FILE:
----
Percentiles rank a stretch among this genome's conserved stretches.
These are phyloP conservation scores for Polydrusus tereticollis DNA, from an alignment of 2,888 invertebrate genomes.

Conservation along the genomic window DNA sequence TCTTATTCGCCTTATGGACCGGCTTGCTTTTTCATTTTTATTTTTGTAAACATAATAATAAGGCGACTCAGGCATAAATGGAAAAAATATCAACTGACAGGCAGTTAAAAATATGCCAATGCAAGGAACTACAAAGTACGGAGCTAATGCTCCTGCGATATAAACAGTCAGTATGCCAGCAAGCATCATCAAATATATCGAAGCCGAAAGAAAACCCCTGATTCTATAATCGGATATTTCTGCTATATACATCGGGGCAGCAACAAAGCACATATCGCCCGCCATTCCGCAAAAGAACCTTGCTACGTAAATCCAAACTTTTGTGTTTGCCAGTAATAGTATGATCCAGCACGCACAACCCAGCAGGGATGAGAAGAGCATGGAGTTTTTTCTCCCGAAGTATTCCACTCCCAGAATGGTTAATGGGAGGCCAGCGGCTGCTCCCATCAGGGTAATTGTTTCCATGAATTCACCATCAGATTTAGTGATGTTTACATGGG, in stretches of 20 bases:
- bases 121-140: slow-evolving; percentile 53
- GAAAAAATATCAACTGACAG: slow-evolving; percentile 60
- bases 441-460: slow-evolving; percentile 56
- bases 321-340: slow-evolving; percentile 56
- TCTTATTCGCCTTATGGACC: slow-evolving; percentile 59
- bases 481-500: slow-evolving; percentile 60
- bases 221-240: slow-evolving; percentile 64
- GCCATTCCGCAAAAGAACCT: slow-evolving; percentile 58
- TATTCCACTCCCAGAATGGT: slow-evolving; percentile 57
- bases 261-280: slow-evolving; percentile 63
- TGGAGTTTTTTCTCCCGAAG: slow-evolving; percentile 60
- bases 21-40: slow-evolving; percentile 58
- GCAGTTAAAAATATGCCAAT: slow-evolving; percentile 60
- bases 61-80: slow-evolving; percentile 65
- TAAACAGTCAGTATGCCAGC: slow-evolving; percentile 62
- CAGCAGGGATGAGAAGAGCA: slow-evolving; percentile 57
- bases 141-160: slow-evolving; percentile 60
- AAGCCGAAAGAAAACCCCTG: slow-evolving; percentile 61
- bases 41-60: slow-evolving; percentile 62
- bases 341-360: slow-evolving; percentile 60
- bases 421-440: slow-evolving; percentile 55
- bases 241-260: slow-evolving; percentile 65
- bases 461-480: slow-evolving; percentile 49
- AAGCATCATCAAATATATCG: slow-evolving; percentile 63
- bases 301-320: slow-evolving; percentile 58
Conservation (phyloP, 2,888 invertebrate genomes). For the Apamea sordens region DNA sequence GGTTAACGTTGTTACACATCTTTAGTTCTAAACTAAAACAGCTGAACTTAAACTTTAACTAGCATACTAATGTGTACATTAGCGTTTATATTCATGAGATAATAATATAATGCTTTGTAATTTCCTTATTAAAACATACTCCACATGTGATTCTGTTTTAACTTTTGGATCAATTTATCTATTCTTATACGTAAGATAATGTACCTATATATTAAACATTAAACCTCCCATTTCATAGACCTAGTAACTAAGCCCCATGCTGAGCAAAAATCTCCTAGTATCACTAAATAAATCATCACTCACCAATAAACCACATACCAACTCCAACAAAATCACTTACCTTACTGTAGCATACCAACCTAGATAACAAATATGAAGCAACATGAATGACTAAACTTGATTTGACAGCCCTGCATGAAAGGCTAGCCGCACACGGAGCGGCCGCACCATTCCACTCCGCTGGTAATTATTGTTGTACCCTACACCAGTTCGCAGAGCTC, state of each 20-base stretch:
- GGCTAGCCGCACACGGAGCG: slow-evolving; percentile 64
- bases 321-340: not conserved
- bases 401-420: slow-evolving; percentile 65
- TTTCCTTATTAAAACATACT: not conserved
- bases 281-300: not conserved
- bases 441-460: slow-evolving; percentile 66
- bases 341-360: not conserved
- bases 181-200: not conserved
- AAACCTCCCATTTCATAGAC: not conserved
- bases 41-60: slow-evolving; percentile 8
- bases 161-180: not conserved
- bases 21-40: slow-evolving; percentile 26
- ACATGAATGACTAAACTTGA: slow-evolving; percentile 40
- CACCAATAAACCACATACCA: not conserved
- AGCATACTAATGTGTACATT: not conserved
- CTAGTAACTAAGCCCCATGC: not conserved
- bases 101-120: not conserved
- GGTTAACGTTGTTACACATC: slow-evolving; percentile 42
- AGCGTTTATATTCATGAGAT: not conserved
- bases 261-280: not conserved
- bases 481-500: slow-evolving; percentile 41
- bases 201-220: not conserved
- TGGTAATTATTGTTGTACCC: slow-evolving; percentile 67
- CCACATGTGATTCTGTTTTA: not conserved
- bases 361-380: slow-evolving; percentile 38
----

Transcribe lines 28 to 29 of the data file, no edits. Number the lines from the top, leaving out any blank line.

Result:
- bases 301-320: slow-evolving; percentile 58
Conservation (phyloP, 2,888 invertebrate genomes). For the Apamea sordens region DNA sequence GGTTAACGTTGTTACACATCTTTAGTTCTAAACTAAAACAGCTGAACTTAAACTTTAACTAGCATACTAATGTGTACATTAGCGTTTATATTCATGAGATAATAATATAATGCTTTGTAATTTCCTTATTAAAACATACTCCACATGTGATTCTGTTTTAACTTTTGGATCAATTTATCTATTCTTATACGTAAGATAATGTACCTATATATTAAACATTAAACCTCCCATTTCATAGACCTAGTAACTAAGCCCCATGCTGAGCAAAAATCTCCTAGTATCACTAAATAAATCATCACTCACCAATAAACCACATACCAACTCCAACAAAATCACTTACCTTACTGTAGCATACCAACCTAGATAACAAATATGAAGCAACATGAATGACTAAACTTGATTTGACAGCCCTGCATGAAAGGCTAGCCGCACACGGAGCGGCCGCACCATTCCACTCCGCTGGTAATTATTGTTGTACCCTACACCAGTTCGCAGAGCTC, state of each 20-base stretch: